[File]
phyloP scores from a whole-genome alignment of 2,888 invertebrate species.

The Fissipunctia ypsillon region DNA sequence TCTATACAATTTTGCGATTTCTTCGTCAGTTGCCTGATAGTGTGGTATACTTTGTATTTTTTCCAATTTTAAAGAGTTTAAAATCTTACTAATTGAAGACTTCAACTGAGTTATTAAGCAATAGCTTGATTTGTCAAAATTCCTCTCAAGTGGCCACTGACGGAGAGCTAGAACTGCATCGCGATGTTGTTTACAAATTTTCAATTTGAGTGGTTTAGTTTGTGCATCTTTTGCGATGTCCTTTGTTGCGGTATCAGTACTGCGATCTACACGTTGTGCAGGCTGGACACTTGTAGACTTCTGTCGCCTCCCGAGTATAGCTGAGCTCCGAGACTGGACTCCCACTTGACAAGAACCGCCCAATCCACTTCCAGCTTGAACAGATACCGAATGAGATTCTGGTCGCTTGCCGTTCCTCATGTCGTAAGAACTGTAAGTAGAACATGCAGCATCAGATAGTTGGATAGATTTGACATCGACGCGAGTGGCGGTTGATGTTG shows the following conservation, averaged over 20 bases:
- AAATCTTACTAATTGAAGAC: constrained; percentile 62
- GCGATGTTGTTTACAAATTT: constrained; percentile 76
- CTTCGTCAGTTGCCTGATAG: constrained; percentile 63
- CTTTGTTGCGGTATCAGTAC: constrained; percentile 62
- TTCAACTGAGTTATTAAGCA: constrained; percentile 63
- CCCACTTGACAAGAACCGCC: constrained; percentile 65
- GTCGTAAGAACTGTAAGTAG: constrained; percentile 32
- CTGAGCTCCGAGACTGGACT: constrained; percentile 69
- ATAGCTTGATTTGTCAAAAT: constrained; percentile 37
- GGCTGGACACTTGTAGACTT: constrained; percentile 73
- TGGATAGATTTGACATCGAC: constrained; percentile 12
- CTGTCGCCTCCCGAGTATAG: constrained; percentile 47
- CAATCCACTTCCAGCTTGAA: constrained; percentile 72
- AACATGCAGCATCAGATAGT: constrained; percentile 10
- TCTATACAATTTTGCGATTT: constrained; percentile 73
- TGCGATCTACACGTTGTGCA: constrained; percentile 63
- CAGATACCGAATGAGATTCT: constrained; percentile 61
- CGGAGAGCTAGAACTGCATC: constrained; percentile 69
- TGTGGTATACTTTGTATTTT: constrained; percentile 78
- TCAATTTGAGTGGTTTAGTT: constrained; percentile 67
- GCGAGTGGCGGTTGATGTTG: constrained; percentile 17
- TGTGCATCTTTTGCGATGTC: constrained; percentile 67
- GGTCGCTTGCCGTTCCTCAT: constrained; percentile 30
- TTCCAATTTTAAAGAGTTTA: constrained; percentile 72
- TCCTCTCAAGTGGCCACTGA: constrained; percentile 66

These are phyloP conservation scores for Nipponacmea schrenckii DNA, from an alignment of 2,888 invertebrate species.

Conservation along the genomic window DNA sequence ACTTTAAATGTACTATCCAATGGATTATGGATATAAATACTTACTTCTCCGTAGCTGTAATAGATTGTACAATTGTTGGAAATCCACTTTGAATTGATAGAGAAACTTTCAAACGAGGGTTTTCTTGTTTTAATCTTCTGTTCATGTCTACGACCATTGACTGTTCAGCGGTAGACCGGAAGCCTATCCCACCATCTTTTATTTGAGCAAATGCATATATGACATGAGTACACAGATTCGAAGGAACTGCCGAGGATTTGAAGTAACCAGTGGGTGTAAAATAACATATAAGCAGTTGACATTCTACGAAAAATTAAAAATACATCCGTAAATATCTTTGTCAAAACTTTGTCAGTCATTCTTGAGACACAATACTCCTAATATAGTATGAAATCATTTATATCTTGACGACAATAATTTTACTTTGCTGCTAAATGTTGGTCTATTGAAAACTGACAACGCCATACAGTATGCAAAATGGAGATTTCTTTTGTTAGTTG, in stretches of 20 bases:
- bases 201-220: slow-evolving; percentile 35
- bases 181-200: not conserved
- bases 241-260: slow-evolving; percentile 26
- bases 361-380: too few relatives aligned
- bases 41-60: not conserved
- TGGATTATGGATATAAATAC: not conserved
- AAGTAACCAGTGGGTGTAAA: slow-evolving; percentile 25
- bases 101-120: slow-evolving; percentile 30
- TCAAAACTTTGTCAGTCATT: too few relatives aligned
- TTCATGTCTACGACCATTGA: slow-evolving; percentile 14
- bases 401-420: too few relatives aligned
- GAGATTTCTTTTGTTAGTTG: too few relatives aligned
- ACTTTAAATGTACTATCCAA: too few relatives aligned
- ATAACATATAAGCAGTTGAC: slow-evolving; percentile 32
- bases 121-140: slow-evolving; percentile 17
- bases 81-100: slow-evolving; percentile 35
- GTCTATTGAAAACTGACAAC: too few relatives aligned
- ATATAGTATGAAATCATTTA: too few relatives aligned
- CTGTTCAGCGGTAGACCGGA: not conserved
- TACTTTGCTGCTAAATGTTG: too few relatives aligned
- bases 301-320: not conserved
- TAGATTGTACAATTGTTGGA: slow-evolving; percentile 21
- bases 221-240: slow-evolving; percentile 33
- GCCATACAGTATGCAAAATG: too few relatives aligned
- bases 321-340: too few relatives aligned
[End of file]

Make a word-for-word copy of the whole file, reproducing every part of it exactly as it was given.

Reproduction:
phyloP scores from a whole-genome alignment of 2,888 invertebrate species.

The Fissipunctia ypsillon region DNA sequence TCTATACAATTTTGCGATTTCTTCGTCAGTTGCCTGATAGTGTGGTATACTTTGTATTTTTTCCAATTTTAAAGAGTTTAAAATCTTACTAATTGAAGACTTCAACTGAGTTATTAAGCAATAGCTTGATTTGTCAAAATTCCTCTCAAGTGGCCACTGACGGAGAGCTAGAACTGCATCGCGATGTTGTTTACAAATTTTCAATTTGAGTGGTTTAGTTTGTGCATCTTTTGCGATGTCCTTTGTTGCGGTATCAGTACTGCGATCTACACGTTGTGCAGGCTGGACACTTGTAGACTTCTGTCGCCTCCCGAGTATAGCTGAGCTCCGAGACTGGACTCCCACTTGACAAGAACCGCCCAATCCACTTCCAGCTTGAACAGATACCGAATGAGATTCTGGTCGCTTGCCGTTCCTCATGTCGTAAGAACTGTAAGTAGAACATGCAGCATCAGATAGTTGGATAGATTTGACATCGACGCGAGTGGCGGTTGATGTTG shows the following conservation, averaged over 20 bases:
- AAATCTTACTAATTGAAGAC: constrained; percentile 62
- GCGATGTTGTTTACAAATTT: constrained; percentile 76
- CTTCGTCAGTTGCCTGATAG: constrained; percentile 63
- CTTTGTTGCGGTATCAGTAC: constrained; percentile 62
- TTCAACTGAGTTATTAAGCA: constrained; percentile 63
- CCCACTTGACAAGAACCGCC: constrained; percentile 65
- GTCGTAAGAACTGTAAGTAG: constrained; percentile 32
- CTGAGCTCCGAGACTGGACT: constrained; percentile 69
- ATAGCTTGATTTGTCAAAAT: constrained; percentile 37
- GGCTGGACACTTGTAGACTT: constrained; percentile 73
- TGGATAGATTTGACATCGAC: constrained; percentile 12
- CTGTCGCCTCCCGAGTATAG: constrained; percentile 47
- CAATCCACTTCCAGCTTGAA: constrained; percentile 72
- AACATGCAGCATCAGATAGT: constrained; percentile 10
- TCTATACAATTTTGCGATTT: constrained; percentile 73
- TGCGATCTACACGTTGTGCA: constrained; percentile 63
- CAGATACCGAATGAGATTCT: constrained; percentile 61
- CGGAGAGCTAGAACTGCATC: constrained; percentile 69
- TGTGGTATACTTTGTATTTT: constrained; percentile 78
- TCAATTTGAGTGGTTTAGTT: constrained; percentile 67
- GCGAGTGGCGGTTGATGTTG: constrained; percentile 17
- TGTGCATCTTTTGCGATGTC: constrained; percentile 67
- GGTCGCTTGCCGTTCCTCAT: constrained; percentile 30
- TTCCAATTTTAAAGAGTTTA: constrained; percentile 72
- TCCTCTCAAGTGGCCACTGA: constrained; percentile 66

These are phyloP conservation scores for Nipponacmea schrenckii DNA, from an alignment of 2,888 invertebrate species.

Conservation along the genomic window DNA sequence ACTTTAAATGTACTATCCAATGGATTATGGATATAAATACTTACTTCTCCGTAGCTGTAATAGATTGTACAATTGTTGGAAATCCACTTTGAATTGATAGAGAAACTTTCAAACGAGGGTTTTCTTGTTTTAATCTTCTGTTCATGTCTACGACCATTGACTGTTCAGCGGTAGACCGGAAGCCTATCCCACCATCTTTTATTTGAGCAAATGCATATATGACATGAGTACACAGATTCGAAGGAACTGCCGAGGATTTGAAGTAACCAGTGGGTGTAAAATAACATATAAGCAGTTGACATTCTACGAAAAATTAAAAATACATCCGTAAATATCTTTGTCAAAACTTTGTCAGTCATTCTTGAGACACAATACTCCTAATATAGTATGAAATCATTTATATCTTGACGACAATAATTTTACTTTGCTGCTAAATGTTGGTCTATTGAAAACTGACAACGCCATACAGTATGCAAAATGGAGATTTCTTTTGTTAGTTG, in stretches of 20 bases:
- bases 201-220: slow-evolving; percentile 35
- bases 181-200: not conserved
- bases 241-260: slow-evolving; percentile 26
- bases 361-380: too few relatives aligned
- bases 41-60: not conserved
- TGGATTATGGATATAAATAC: not conserved
- AAGTAACCAGTGGGTGTAAA: slow-evolving; percentile 25
- bases 101-120: slow-evolving; percentile 30
- TCAAAACTTTGTCAGTCATT: too few relatives aligned
- TTCATGTCTACGACCATTGA: slow-evolving; percentile 14
- bases 401-420: too few relatives aligned
- GAGATTTCTTTTGTTAGTTG: too few relatives aligned
- ACTTTAAATGTACTATCCAA: too few relatives aligned
- ATAACATATAAGCAGTTGAC: slow-evolving; percentile 32
- bases 121-140: slow-evolving; percentile 17
- bases 81-100: slow-evolving; percentile 35
- GTCTATTGAAAACTGACAAC: too few relatives aligned
- ATATAGTATGAAATCATTTA: too few relatives aligned
- CTGTTCAGCGGTAGACCGGA: not conserved
- TACTTTGCTGCTAAATGTTG: too few relatives aligned
- bases 301-320: not conserved
- TAGATTGTACAATTGTTGGA: slow-evolving; percentile 21
- bases 221-240: slow-evolving; percentile 33
- GCCATACAGTATGCAAAATG: too few relatives aligned
- bases 321-340: too few relatives aligned